So when you need to safeguard your ears for a short time at a concert, disposable earplugs will be fine. But it’s a little different when you’re a music-lover, and you go to concerts every night, or you have season tickets to NASCAR or football games, or you work in your garage every evening restoring an old Corvette with noisy power tools.

In these cases, you will want to take a few more profound steps to safeguard your hearing. Here are a few steps in that direction:

  • Talk to us today: You need to recognize where your present hearing levels are, so come in and let us help. And once you have a recorded baseline, it will be easier to observe and record damage. You will also get the added advantage of our individualized advice to help you keep your ears safe.
  • Use professional or prescription level ear protection. This may mean over-the-ear headphones, but more likely, it will mean custom fitted earplugs. The better the fit, the better the protection. When you need them, you will have them with you and you can just put them in.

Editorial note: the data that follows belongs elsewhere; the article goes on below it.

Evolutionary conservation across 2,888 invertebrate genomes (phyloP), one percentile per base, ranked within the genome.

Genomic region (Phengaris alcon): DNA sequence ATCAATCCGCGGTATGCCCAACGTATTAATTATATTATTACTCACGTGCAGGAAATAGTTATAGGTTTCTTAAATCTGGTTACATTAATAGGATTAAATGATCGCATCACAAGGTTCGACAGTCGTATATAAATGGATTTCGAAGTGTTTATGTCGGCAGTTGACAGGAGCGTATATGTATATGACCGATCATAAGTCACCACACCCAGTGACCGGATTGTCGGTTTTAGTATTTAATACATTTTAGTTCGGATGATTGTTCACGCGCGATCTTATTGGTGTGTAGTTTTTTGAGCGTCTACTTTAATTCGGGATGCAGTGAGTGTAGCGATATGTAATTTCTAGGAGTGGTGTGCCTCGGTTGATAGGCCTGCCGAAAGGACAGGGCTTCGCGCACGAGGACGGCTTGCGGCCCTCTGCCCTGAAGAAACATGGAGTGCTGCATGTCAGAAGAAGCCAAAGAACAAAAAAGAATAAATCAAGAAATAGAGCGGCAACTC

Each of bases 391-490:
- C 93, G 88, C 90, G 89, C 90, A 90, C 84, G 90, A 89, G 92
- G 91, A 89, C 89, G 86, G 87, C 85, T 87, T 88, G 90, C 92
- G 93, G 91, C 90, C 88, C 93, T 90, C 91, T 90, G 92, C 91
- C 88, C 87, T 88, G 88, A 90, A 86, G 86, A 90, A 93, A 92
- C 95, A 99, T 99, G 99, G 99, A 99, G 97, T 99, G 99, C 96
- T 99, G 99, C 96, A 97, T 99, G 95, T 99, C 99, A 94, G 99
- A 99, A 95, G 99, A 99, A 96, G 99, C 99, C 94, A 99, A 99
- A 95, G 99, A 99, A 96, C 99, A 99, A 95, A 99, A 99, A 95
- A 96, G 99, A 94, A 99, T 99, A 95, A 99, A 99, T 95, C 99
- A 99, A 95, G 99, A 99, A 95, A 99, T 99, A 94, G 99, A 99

• Use a decibel monitoring app: Most modern smartphones will be able to download an app that monitors the ambient noise. These apps will then notify you when the noise becomes dangerously high. Keep an eye on your own portable volume meter to ensure you’re safeguarding your ears. This way, you’ll be able to easily see what decibel level is loud enough to harm your ears.

Have your cake and hear it, too

Alright, it’s a bit of a mixed metaphor, but the point stands: you can have fun at all those great summer activities while still protecting your hearing. You just have to take measures to enjoy these activities safely. And that’s true with anything, even your headphones. You will be able to make better hearing decisions when you understand how loud is too loud for headphones.

As the years go on, you will probably want to keep doing all of your favorite outdoor summer activities. Being sensible now means you’ll be capable of hearing your favorite band decades from now.

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References

https://www.cdc.gov/nceh/hearing_loss/what_noises_cause_hearing_loss.html
https://hearinghealthfoundation.org/decibel-levels

The site information is for educational and informational purposes only and does not constitute medical advice. To receive personalized advice or treatment, schedule an appointment.